Electric: Any two-legged standing desk will be less stable than your standard four-legged table, and all desks exhibit higher levels of instability at taller heights than at lower heights. Factors such as max height, the width the base is set to, and the base’s construction quality affect a desk’s average rigidity. This is most apparent when using a monitor arm because any vibration in the desk can end up shaking your monitor, detracting from your productivity. We look for standing desks that are stable enough to minimize this issue.

Keep in mind that carpeted floors are less stable surfaces than wood, tile or other hard floors. Also, it is vitally important to use the leveling pads on all four corners of your desk’s feet to ensure that the frame is not twisted. Electric standing desk bases are sensitive mechanisms that can generate squeaking or grinding noises, and wear down prematurely, if not adjusted to be perfectly level.

Read even more about variations in desk stability in our article “Why Some Standing Desks Shake More Than Others“.

Manual: Unlike electric desks, which use precision motors and actuators to lift the desktop’s height, crank desks rely on user-generated power to move from sitting to standing height. This introduces lateral forces on the desk that can cause the desk to wobble during height adjustments. We’ve never had a crank-operated desk break or fall over during height adjustment, but lateral stability can be the deciding factor between a mediocre desk and a great desk.

Range of Height Adjustment

This is the lowest point to highest point that an adjustable height desk can cover. The distance between is known as the “stroke” and is usually in the range of 26 inches for a true sit-to-stand desk. Standing desks with an adjustment range of more like 14″ are intended to be adjustable to multiple users’ heights, but only in a standing modality.

Corporate, educational, and government buyers will want to look for ANSI/BIFMA certified products. But taller users and anyone planning on using a treadmill with their desk will want to look for one that exceeds ANSI/BIFMA on the top end of the range. The higher a desk adjusts, the more stable it is at every point in its height range due to increased overlap between the lifting segments.

Controller type

Electric: Electric desks generally come with either a 2-button up/down controller or a more advanced digital memory readout controller. Digital controllers generally come with presets, which allow users to program their favorite heights for easy future access. Office treadmill deskers who share a workstation with other employees will find this feature particularly useful, as will users who want to save their preferred sitting, standing, and walking heights.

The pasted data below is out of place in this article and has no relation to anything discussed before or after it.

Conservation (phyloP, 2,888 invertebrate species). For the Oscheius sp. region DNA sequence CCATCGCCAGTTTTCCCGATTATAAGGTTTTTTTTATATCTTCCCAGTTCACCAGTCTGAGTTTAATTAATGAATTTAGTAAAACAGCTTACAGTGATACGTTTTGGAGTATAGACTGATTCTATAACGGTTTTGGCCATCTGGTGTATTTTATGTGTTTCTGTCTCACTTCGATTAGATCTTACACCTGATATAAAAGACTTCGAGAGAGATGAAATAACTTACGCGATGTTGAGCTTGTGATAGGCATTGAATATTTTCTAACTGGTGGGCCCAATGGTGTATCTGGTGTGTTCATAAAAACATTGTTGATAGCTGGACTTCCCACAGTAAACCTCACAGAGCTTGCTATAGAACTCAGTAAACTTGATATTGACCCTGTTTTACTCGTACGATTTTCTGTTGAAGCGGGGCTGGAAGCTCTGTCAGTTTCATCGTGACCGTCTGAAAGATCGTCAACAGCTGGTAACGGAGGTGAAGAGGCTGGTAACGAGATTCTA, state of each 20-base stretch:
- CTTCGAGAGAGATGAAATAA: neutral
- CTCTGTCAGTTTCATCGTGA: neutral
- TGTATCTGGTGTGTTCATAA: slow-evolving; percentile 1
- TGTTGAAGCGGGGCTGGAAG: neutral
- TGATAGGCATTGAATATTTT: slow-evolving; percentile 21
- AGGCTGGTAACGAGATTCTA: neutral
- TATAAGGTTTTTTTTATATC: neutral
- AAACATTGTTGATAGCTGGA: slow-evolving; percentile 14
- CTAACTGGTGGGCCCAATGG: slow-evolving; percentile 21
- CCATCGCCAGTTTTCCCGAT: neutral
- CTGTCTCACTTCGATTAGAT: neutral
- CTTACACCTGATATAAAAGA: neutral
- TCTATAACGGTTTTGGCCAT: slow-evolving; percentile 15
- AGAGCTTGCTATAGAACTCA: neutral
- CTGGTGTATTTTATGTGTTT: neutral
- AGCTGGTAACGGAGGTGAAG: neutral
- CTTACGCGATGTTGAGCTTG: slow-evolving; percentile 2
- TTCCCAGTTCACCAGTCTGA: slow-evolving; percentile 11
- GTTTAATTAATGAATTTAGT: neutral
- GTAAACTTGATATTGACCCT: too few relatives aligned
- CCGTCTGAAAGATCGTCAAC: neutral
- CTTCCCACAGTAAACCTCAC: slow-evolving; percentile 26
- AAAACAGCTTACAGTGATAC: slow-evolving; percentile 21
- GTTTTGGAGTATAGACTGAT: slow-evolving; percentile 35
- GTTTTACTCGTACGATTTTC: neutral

Noise

Electric: This is the volume of a desk in operation, measured in decibels. All electric adjustable height standing desk motors will exhibit some noise during adjustment. However, some barely register above ambient office noise (usually 41 to 44 dB), while others sound more like a coffee grinder. There is also sometimes a large discrepancy between noise when lifting versus descending, which we note in our reviews. Desks like the MultiTable Mod-E (75 dB) and all Jiecang-based desks (60 dB), while in the middle-tier on price, are fairly noisy, so price is not always a good guideline for determining sound signatures.

Leg Spacing

Virtually all adjustable height desks have width-adjustable bases, and this criterion measures the range of space between the insides of a desk’s feet from its narrowest to widest setting. If you’re planning to use the desk with a treadmill, you’ll need at least 30″ of clearance between the legs. To fit a treadmill and a chair side-by-side at a full sit-stand-walk workstation, you’ll need 63″-75″ of clearance. We’re not aware of any manual desks that can adjust the space between the legs to more than 55″, so it’s best to look at electric models if you’re thinking of having an all-in-one workstation.

Ergonomics

When configuring your new adjustable height desk or treadmill desk workstation, the desk is just the beginning. To optimize your ergonomics at the office, maintain a comfortable and productive workstation, and protect your neck, shoulders, and wrists, we recommend an adjustable monitor arm and ergonomic keyboard tray.

To that end, we evaluate how compatible these standing desk accoutrements are on any given desk. If a desk’s tabletop is obstructed in such a way that doesn’t allow for these ergonomic add-ons, it’s a mark against the desk. Other ergonomic considerations include edging type (contoured edges are better than sharp angles) and tabletop shape.